It gives us a better understanding of why the fluid properties are varying within the reservoir. That will help us with thermal recovery processes such as SAGD (steam-assisted gravity drainage).—Steve Larter
The research team also discovered an intermediate step in the biodegradation process involving a separate family of microbes that produce carbon dioxide and hydrogen from partly degraded oil, prior to it being turned into methane. This paves the way for using the microbes to capture this CO2 as methane, which could then be recycled as fuel in a closed-loop energy system. This would keep the CO2 out of the atmosphere.
The petroleum industry already has expressed interest in trying to accelerate biodegradation in a reservoir, according to the researchers. Field tests may begin by 2009.
D. M. Jones, I. M. Head, N. D. Gray, J. J. Adams, A. K. Rowan, C. M. Aitken, B. Bennett, H. Huang, A. Brown, B. F. J. Bowler, T. Oldenburg, M. Erdmann & S. R. Larter; “Crude-oil biodegradation via methanogenesis in subsurface petroleum reservoirs”; Nature, Published online 12 December 2007 doi: 10.1038/nature06484
Life exists everywhere on this planet, even thousands of feet underground.
Combine this with Toe Heel Air Injection (THAI) that can supposedly recover 70-80% of the heavy oil in a reservoir, and I wonder what oil and natural gas supplies will do over the longer term. THAI might have the potential to at least slow the downslope and buy us some time.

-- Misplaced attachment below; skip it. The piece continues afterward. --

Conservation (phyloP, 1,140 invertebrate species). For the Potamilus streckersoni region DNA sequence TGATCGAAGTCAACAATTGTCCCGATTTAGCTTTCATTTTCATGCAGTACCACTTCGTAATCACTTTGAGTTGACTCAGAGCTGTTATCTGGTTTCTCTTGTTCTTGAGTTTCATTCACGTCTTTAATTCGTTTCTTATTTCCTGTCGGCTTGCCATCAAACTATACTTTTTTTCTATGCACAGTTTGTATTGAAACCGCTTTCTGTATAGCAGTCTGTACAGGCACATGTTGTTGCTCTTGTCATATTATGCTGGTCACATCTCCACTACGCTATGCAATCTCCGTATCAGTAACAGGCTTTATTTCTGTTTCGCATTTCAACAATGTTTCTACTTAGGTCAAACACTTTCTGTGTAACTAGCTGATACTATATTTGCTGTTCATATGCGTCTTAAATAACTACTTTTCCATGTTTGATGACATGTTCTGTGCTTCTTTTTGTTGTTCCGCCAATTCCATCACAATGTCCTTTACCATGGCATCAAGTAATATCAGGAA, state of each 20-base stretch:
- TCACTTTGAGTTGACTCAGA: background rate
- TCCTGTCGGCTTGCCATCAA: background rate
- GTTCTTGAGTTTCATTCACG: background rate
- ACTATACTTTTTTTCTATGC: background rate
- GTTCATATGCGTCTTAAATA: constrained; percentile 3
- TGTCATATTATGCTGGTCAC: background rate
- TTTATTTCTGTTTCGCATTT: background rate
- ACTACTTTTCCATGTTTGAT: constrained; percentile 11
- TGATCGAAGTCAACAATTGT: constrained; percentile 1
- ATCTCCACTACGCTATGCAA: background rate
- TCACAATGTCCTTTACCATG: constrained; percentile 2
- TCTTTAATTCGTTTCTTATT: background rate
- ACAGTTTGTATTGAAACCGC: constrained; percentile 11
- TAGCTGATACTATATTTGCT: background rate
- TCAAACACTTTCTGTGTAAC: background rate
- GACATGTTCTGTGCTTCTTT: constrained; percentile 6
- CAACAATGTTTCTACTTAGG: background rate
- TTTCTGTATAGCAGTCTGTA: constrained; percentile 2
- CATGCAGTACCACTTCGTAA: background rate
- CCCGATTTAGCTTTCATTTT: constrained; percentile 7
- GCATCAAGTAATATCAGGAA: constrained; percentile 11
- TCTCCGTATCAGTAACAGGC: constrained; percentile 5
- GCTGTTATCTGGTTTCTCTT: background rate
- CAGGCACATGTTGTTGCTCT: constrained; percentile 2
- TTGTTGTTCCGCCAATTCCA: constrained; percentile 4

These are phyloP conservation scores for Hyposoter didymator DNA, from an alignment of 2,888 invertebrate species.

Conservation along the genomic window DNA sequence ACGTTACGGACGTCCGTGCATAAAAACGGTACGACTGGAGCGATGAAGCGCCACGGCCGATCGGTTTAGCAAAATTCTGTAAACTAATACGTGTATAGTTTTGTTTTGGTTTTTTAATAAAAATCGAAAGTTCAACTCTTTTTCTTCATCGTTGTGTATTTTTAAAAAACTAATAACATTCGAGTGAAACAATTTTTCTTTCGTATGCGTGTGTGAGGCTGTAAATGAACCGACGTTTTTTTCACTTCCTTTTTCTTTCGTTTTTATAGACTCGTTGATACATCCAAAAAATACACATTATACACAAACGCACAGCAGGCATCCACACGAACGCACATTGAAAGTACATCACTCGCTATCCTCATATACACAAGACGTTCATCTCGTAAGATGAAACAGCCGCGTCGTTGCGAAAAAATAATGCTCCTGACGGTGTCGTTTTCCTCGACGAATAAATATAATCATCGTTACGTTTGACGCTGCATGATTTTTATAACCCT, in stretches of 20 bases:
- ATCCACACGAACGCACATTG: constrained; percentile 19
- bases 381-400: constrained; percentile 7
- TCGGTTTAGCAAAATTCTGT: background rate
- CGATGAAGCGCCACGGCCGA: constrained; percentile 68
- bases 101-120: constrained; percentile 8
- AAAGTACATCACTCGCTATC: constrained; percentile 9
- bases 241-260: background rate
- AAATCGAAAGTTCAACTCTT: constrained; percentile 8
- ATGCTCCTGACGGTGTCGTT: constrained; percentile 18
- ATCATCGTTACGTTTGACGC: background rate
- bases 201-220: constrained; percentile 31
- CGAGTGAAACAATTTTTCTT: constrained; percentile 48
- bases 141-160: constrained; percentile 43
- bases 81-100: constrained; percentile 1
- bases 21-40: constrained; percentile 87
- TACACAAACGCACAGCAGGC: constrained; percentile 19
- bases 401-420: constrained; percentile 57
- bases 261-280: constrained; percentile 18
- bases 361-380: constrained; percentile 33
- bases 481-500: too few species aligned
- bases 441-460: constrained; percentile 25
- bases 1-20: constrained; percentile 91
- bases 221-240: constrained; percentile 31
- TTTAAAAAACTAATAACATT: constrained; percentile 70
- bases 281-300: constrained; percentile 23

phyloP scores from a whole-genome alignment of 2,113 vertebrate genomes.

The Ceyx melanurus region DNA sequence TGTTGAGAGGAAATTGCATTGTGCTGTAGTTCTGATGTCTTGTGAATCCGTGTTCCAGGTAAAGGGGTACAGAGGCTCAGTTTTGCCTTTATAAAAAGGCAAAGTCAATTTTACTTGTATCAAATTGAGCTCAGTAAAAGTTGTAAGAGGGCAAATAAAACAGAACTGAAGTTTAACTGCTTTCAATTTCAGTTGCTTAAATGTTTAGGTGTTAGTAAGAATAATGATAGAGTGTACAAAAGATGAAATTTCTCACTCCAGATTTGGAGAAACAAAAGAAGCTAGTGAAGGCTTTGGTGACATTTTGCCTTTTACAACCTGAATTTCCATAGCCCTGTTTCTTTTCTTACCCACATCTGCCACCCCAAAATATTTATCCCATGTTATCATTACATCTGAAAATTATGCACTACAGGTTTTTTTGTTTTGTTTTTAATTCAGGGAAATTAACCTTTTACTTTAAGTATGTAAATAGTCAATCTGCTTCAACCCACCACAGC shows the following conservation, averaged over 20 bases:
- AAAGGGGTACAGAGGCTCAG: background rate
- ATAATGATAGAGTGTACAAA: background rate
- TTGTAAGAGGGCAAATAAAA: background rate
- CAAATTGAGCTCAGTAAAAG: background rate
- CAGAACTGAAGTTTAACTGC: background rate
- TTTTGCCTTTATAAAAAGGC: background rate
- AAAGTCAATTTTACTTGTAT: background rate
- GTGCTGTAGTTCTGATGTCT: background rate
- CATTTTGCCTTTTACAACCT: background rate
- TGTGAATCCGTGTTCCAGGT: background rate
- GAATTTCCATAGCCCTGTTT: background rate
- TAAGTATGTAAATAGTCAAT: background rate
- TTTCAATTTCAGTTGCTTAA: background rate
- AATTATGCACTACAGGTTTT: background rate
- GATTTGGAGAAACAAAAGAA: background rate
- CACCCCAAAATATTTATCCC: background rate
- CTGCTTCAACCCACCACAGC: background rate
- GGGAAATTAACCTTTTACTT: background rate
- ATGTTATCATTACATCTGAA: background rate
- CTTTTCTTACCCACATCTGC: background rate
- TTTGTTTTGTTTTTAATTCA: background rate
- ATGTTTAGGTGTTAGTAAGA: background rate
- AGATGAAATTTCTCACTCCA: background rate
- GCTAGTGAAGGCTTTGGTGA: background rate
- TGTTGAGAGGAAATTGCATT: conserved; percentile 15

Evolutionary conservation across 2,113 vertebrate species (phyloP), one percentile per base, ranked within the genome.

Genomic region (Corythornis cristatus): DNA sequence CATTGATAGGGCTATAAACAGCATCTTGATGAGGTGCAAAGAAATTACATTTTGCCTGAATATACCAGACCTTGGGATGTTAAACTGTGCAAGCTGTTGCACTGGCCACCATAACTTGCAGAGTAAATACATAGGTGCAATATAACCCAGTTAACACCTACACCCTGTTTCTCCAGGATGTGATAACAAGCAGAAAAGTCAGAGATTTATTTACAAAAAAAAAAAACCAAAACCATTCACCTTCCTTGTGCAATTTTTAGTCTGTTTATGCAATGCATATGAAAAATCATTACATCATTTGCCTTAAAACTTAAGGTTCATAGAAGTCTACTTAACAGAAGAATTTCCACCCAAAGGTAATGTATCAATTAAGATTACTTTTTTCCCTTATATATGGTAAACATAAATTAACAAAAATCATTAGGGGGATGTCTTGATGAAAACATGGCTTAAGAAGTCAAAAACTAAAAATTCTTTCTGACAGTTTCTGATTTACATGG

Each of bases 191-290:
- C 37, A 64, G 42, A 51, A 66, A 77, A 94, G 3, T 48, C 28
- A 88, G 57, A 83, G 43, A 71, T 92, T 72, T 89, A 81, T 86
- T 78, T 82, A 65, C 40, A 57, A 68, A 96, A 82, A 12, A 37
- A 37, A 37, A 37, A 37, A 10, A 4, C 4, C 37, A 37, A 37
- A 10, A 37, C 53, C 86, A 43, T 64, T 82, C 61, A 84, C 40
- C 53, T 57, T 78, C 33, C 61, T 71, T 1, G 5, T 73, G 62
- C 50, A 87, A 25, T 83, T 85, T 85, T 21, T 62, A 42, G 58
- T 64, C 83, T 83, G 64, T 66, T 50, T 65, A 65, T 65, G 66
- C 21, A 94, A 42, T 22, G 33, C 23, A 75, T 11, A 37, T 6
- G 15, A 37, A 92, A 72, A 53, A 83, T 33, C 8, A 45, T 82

Posted by: Cervus | 14 December 2007 at 06:23 PM
Additionally, I think it is ironic, that while the oil companies are scrambling to squeeze oil from sand, the auto companies are bringing out their latest super, fuel-eating, ICE-powered hot rods and Hummers.
The auto-makers continue to produce PR built around outdated thinking that 16-20mpg is good fuel mileage and the public keeps buying the cars when they should be insisting on electric drive lines and at least 40mpg. Let's hope the companies will soon get to work mass-producing high-mileage autos.
Posted by: Lad | 14 December 2007 at 07:39 PM
I would have thought that producing biogas from agricultural waste streams on the surface would be cheaper than extracting oil sands in the form of gas, but apparently, not so. Meanwhile, China and India are gung-ho about huge methane hydrate deposits recently discovered in their territories. The fossil fuels industry has a hard time dealing with the concept of energy that didn't come out of a hole in the ground.
Whatever the source, one thing does seem clear: the oil age won't come an end for the lack of oil. It'll be because of the abundance of cheaper fossil and renewable gas. I suspect we'll hear a lot more about natural gas vehicles in coming years, especially in the emerging economies. People figure out ways to use whatever energy source is cheapest. However, he high cost of compressors and on-board tanks limit the market potential of CNG. Liquefaction via F-T liquids or DME is also very expensive.